“I Coulda Been But No I Didn’t…” Debbie Allen Explains How Her Mother Stopped Her From Pledging AKA
Today, Strong Black Lead, Netflix’s podcast featuring interviews with legendary Black people in the entertainment industry published their season finale, an interview with Debbie Allen. If you don’t know, Allen has done it all: dancer, actor, producer, director etc.
So it makes sense that people would want to claim her. And they have. Online if you search Debbie Allen and Alpha Kappa Alpha Sorority Incorporated, you’ll see that she is listed as a member of the historically Black sorority.
During the interview, host Tracy Clayton shared that there is much debate about whether or not Allen actually pledged. She laughed before sharing what happened in her quest to become an AKA.
Tracy Clayton: Are you aware that there is a conversation on the internet about whether or not you pledged any sorority and if so, whether it was Delta or AKA. Is that something that you’re conscious of?
Debbie Allen: Laughs I’m not aware of the conversation but I’m aware of it every time I’m in the company of multiple Black women who go ooo [oop] or skee wee. And they talk to me.
So, when I was at Howard University, my sister Phylicia Rashad, whose footsteps I was following everywhere pledged AKA. So, I was going to pledge AKA. I went and I made line. Oh my interview, I just remember it. I was so sharp, they thought I was schooled or I don’t know what. They were gunning for me. They were going to really let me have it. But my mother, Vivian Ayers, said, ‘If you pledge a sorority, then I’m going to take all the money that I have saved to send you to dance school in the summer and I’m going to buy a car. Because your consciousness is not in the right place. Your focus is off. And I’m like, ‘No mom, no.’ So I dropped out of line. So I never did pledge and I went to the New London Dance Festival where I met Alvin Ailey, where I met the protégée of Katherine Dunham, I met Twyla Tharp, Martha Graham. I met the greatest icons in the dance world and momma was right.
See that’s what she did. Those were her tricks. I coulda been but no I didn’t go.”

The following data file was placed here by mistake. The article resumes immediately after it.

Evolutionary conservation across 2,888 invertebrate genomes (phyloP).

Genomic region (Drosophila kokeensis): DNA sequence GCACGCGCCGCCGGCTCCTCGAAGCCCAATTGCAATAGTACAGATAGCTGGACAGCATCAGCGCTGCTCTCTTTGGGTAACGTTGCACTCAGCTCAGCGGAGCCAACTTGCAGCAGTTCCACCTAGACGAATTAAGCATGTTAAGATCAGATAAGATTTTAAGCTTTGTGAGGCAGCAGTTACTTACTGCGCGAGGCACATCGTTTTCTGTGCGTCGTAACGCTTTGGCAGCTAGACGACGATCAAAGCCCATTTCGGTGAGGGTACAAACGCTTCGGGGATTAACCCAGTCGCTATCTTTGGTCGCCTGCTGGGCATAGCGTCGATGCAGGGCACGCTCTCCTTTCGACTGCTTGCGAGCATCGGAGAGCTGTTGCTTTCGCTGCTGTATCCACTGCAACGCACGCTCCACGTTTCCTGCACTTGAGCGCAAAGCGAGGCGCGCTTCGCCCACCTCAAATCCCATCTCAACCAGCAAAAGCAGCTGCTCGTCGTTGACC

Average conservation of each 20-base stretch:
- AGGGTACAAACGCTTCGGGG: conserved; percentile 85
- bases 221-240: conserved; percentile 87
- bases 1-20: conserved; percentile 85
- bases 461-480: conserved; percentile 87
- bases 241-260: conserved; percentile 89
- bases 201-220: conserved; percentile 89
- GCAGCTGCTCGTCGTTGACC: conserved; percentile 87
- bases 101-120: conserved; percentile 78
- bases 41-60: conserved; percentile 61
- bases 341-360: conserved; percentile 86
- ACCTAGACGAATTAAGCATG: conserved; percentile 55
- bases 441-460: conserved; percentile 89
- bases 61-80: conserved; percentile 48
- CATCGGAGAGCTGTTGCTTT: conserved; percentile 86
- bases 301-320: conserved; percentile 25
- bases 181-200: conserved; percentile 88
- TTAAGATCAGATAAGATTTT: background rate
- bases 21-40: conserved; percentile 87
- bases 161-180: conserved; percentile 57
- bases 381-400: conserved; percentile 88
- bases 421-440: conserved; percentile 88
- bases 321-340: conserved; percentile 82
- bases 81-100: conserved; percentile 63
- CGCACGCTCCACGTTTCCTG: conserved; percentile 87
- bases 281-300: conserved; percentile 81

Because of her intimate knowledge of what it meant to not only pledge but be entrenched in the HBCU experience, Debbie Allen was tapped to share her expertise on a spin-off of “The Cosby Show,” “A Different World.” Allen shared that when she arrived on the set of “A Different World,” there was a lot to do.
“My coming into this show was certainly somewhere between my sister who was Denise’s mother and had visited the campus of Hillman and seeing what was happening behind the scenes. It was not a happy place at “A Different World” behind the scenes. They didn’t quite have the right producing director there. And Phylicia went back and talked to Bill and the next thing I know I was getting a call from him saying, ‘We need you to dust it off over there and clean house.’ I said, ‘Alright.’
Allen said she watched every episode up to that point to learn how she could fix it.
“Then it was about breaking down in the writer’s room to let them open up to new ideas. Denise, yes she was pregnant and we were going to do such great stories about a girl who was a Black girl from a upper middle class family, pregnant and not married for a change. You know that’s not how it’s usually portrayed.”
But as you know Bill Cosby shut that down. He told Allen, ‘No, Lisa Bonet is pregnant not Denise.’ Allen said, “It was a little early for him to let go and she was very precious to him.” But we made the show so relevant with Jasmine Guy—she was one of my “Fame” dancers. We took that show and put it back together. Susan Fales, she was amazing as the headwriter on that show. We made everybody want to go to college. We tripled enrollment of historically Black colleges. We made all kids, Black and White, want to go to college because they felt there was something there that they connected to, that they loved and they wanted to have that experience.
Having come from Howard University, I knew what to do with this show. I lived it and breathed it. I knew the stories that they needed to be telling. They didn’t need to be walking around talking about an egg. They needed to be doing stories about voter registration or date rape or their cultural identity. Who is Whitley Gilbert? Who is the boy in this cast that she needs to be with? And I was, ‘Hands down, it’s Dwayne.’ They were like, ‘No, no.’ I said, ‘It’s Dwayne! Don’t tell her about some pretty boy. She’s going to go with someone who’s more intelligent than she is can make her laugh and give her sh*t.
We did many other things they weren’t ready for. I was always being called into what I called, ‘the principal’s office’ for doing shows that were really about something.”